Abstract Nonsense

Local Homeo(Diffeo)morphisms to Global Homeo(Diffeo)morphisms

Point of Post: In this post we discuss an important consequence of the inverse function theorem which relates local diffeomorphisms to global diffeomorphisms.

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Local to Global Diffeomorphism

Let $U\subseteq\mathbb{R}^n$ be open and $f:U\to\mathbb{R}^m$. We call $f$ a local diffeomorphism if for every $x\in U$ there exists a neighborhood $V$ of $x$ such that $f(V)$ is open in $\mathbb{R}^m$ and the map $f_{\mid V}:V\to f(V)$ is a diffeomorphism. We define local homeomorphisms similarly. We note the obvious theorem
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Theorem: Let $U\subseteq\mathbb{R}^n$ be open. Then, $f:U\to\mathbb{R}^m$ is a homeo(diffeo)morphism if and only if it’s a bijective local homeo(diffeo)morphism.

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Which is true by definition since differentiability is a local property. The important fact we’d like to note is the following:

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Theorem: Let $f:U\to\mathbb{R}^m$ be a local homeomorphism, then $f$ is an open map.

Proof: Let $V\subseteq U$ be open. We know that for each $x\in V$ there is neighborhood $O_x\subseteq U$ for which $f(O_x)$ is open in $\mathbb{R}^m$ and $f_{\mid O_x}:O_x\to f(O_x)$ is a homeomorphism. Note then that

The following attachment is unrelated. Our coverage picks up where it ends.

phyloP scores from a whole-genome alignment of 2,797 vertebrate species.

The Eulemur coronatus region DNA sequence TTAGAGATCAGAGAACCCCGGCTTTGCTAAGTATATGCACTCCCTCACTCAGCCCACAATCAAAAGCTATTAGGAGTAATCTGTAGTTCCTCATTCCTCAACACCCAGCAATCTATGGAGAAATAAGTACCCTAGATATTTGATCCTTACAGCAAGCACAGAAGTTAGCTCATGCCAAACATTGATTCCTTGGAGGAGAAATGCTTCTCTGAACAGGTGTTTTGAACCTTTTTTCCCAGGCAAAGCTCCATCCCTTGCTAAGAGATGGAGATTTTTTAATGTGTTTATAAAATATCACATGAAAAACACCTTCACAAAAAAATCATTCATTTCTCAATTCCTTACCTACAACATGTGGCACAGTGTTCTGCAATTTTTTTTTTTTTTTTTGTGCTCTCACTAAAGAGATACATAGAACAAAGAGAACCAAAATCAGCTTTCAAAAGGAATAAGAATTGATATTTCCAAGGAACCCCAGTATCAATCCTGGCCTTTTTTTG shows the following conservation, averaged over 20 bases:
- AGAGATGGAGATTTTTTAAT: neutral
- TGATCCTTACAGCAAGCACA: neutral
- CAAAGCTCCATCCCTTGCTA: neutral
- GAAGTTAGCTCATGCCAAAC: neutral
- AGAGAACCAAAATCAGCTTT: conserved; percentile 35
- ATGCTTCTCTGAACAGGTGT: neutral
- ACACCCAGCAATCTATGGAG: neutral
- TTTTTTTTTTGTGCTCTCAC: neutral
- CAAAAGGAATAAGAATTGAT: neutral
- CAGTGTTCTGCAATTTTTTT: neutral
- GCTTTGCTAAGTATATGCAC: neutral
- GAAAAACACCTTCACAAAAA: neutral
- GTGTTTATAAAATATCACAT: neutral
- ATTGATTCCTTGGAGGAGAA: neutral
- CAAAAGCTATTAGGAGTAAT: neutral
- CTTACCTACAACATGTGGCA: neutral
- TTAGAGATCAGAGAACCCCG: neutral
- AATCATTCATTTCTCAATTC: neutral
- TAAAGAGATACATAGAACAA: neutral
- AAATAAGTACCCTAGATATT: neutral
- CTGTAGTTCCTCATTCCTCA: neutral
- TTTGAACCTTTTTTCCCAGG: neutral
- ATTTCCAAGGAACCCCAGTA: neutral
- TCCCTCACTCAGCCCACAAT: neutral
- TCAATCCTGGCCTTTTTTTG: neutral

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$\displaystyle f(V)=f\left(\bigcup_{x\in V}\left(O_x\cap V\right)\right)=\bigcup_{x\in V}f(O_x\cap V)$

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But, since $O_x\cap V$ is open in $O_x$ and $f$ is a homeomorphism we have that $f(O_x\cap V)$ is open in $O_x$, but since $O_x$ is open in $\mathbb{R}^m$ this implies that $f(O_x\cap V)$ is also open in $\mathbb{R}^m$ and so $f(V)$ is the union of open sets in $\mathbb{R}^m$ and so trivially open. $\blacksquare$

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So, what does this have to do with the inverse function theorem? Well, the following:

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Theorem: Let $f:U\to\mathbb{R}^n$, with $U\subseteq\mathbb{R}^n$ open, be such that the total derivative $D_f(x_0)$ is invertible for each $x_0\in U$. Then, $f$ is a local diffeomorphism and so, in particular, open.

Proof: This is an immediate consequence of the inverse function theorem which says that since $D_f(x_0)$ is invertible $x_0$ has a neighborhood for which the restriction of $f$ to this neighborhood is a diffeomorphism. $\blacksquare$

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References:

1.  Spivak, Michael. Calculus on Manifolds; a Modern Approach to Classical Theorems of Advanced Calculus. New York: W.A. Benjamin, 1965. Print.

2. Apostol, Tom M. Mathematical Analysis. Reading, MA: Addison-Wesley Pub., 1974. Print.